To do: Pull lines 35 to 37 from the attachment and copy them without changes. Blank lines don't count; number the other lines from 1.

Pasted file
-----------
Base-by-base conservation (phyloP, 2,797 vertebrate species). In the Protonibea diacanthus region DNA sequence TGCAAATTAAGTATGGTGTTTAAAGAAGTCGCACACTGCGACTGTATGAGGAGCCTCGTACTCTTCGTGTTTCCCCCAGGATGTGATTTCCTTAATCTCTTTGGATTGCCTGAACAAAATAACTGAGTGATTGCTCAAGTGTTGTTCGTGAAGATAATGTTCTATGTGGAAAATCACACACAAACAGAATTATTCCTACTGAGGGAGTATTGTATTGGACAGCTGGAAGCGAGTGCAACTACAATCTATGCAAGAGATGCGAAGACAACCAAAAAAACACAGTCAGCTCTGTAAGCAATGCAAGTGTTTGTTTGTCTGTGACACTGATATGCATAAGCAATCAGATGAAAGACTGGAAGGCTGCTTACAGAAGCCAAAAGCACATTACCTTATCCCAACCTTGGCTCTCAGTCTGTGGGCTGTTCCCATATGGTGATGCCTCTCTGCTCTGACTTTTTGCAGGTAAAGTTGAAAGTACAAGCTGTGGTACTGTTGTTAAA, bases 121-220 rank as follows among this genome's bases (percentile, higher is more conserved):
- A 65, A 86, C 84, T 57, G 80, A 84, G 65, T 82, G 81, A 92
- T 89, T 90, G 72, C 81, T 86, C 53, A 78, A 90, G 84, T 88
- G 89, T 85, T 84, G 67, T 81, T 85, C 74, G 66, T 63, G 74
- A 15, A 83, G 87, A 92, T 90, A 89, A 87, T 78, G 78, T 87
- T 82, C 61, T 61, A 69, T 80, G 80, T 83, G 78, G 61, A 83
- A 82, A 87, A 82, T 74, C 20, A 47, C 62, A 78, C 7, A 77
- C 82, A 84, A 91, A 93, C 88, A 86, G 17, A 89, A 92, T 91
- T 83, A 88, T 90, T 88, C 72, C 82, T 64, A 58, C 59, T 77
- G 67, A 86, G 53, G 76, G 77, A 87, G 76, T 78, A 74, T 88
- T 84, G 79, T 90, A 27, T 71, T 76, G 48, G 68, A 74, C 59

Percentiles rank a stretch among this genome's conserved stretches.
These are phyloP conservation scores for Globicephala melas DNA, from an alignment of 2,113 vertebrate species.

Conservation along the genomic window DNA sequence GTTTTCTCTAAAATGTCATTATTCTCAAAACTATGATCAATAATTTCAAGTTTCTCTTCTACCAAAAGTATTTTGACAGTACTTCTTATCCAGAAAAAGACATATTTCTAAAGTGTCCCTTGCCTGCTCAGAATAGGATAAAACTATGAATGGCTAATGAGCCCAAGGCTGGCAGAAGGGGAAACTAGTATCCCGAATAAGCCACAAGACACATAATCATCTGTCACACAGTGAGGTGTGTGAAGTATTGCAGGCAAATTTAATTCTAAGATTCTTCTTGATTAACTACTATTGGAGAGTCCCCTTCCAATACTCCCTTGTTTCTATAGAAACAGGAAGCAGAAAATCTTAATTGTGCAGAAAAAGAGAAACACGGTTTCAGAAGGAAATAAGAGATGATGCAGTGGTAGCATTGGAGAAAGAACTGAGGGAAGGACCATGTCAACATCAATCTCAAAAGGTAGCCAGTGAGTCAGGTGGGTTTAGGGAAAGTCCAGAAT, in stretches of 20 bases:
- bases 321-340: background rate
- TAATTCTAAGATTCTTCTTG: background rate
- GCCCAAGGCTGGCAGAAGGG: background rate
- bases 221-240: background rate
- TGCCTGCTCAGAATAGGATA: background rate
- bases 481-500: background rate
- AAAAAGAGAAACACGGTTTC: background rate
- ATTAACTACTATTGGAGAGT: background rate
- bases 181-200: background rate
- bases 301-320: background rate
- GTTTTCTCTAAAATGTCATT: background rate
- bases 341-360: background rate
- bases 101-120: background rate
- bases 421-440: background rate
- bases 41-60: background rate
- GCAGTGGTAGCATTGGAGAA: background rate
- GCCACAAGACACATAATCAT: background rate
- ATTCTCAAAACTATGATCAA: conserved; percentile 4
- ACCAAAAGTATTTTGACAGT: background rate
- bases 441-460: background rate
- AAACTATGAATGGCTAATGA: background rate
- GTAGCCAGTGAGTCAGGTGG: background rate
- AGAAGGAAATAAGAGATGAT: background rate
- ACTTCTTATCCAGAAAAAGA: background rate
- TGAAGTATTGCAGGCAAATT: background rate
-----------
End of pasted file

- AAACTATGAATGGCTAATGA: background rate
- GTAGCCAGTGAGTCAGGTGG: background rate
- AGAAGGAAATAAGAGATGAT: background rate